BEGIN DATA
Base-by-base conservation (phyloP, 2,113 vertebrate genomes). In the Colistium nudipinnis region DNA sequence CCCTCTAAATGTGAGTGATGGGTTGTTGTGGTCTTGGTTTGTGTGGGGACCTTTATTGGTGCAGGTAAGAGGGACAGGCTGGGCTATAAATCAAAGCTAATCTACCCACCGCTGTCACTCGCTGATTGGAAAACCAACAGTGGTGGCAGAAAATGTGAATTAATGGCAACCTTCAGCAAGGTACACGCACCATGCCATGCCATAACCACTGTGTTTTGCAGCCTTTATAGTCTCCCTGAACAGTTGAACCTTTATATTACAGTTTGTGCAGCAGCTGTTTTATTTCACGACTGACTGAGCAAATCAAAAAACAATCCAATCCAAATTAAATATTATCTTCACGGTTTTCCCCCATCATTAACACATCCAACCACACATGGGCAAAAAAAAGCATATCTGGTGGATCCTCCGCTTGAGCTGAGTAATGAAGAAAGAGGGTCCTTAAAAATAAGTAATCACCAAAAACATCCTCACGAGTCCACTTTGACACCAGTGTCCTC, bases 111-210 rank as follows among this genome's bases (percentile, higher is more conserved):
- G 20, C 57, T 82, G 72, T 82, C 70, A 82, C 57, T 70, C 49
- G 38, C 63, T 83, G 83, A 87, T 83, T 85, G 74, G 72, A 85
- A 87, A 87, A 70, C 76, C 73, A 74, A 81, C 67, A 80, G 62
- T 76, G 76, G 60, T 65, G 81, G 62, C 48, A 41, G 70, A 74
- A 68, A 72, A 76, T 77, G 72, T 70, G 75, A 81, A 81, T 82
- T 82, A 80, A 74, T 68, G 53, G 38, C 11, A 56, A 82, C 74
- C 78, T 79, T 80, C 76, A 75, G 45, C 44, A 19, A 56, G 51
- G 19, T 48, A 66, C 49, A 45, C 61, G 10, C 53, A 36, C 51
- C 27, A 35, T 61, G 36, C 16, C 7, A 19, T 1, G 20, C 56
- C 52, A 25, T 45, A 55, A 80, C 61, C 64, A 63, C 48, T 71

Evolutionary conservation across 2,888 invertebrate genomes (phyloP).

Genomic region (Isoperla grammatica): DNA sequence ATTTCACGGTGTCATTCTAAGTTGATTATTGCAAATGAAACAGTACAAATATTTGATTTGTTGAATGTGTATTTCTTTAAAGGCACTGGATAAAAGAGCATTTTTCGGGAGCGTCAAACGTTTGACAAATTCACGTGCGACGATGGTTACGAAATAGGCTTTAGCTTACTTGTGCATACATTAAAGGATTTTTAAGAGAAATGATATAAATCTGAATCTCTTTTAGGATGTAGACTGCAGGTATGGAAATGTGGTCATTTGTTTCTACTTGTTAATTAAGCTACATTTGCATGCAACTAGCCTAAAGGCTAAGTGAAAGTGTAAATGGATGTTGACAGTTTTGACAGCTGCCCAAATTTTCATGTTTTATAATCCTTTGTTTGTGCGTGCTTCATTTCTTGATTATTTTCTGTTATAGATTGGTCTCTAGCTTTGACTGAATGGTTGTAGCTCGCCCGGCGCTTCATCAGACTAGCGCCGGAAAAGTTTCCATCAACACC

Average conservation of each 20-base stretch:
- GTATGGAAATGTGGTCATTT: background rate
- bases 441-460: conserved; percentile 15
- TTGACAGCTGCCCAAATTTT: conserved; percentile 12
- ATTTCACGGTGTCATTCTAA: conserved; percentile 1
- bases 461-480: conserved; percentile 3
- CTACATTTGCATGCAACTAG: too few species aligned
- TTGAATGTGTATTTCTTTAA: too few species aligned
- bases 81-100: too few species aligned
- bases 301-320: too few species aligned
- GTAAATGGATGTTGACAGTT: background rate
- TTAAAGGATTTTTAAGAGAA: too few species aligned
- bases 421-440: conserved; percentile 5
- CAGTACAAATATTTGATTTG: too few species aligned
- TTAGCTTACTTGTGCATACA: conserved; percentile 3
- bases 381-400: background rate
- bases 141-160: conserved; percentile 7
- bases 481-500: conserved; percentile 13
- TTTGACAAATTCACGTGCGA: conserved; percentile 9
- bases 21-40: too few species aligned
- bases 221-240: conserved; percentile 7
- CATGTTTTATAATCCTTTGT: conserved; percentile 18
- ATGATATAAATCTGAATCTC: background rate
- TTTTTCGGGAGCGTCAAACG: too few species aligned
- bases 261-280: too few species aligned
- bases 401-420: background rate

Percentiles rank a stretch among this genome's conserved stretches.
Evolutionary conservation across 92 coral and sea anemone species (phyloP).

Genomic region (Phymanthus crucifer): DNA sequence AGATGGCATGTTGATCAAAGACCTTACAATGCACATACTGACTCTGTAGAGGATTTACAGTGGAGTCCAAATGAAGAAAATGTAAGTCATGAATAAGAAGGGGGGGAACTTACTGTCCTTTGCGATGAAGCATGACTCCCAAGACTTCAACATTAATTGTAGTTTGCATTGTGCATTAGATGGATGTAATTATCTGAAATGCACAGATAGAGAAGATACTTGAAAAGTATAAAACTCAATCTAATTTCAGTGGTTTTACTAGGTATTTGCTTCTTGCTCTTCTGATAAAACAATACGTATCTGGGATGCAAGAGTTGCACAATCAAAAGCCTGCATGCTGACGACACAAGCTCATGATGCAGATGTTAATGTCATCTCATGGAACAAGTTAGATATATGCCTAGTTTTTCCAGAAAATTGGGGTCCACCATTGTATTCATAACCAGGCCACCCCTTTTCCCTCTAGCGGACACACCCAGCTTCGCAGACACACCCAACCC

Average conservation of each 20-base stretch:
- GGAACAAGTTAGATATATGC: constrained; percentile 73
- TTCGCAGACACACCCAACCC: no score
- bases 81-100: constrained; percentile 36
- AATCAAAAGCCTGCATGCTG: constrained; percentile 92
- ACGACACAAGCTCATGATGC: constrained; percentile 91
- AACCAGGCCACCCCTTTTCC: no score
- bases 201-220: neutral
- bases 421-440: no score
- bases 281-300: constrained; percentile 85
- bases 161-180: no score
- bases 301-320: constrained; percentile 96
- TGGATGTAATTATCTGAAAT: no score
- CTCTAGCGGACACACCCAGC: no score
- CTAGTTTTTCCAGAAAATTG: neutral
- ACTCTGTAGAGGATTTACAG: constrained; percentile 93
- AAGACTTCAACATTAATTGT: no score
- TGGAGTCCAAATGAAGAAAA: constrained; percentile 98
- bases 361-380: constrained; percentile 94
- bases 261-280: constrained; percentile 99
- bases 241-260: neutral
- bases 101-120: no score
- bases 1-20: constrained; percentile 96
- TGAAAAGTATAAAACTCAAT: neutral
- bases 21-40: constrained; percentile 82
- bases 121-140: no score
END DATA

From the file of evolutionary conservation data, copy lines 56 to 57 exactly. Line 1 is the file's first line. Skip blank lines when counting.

- CTCTAGCGGACACACCCAGC: no score
- CTAGTTTTTCCAGAAAATTG: neutral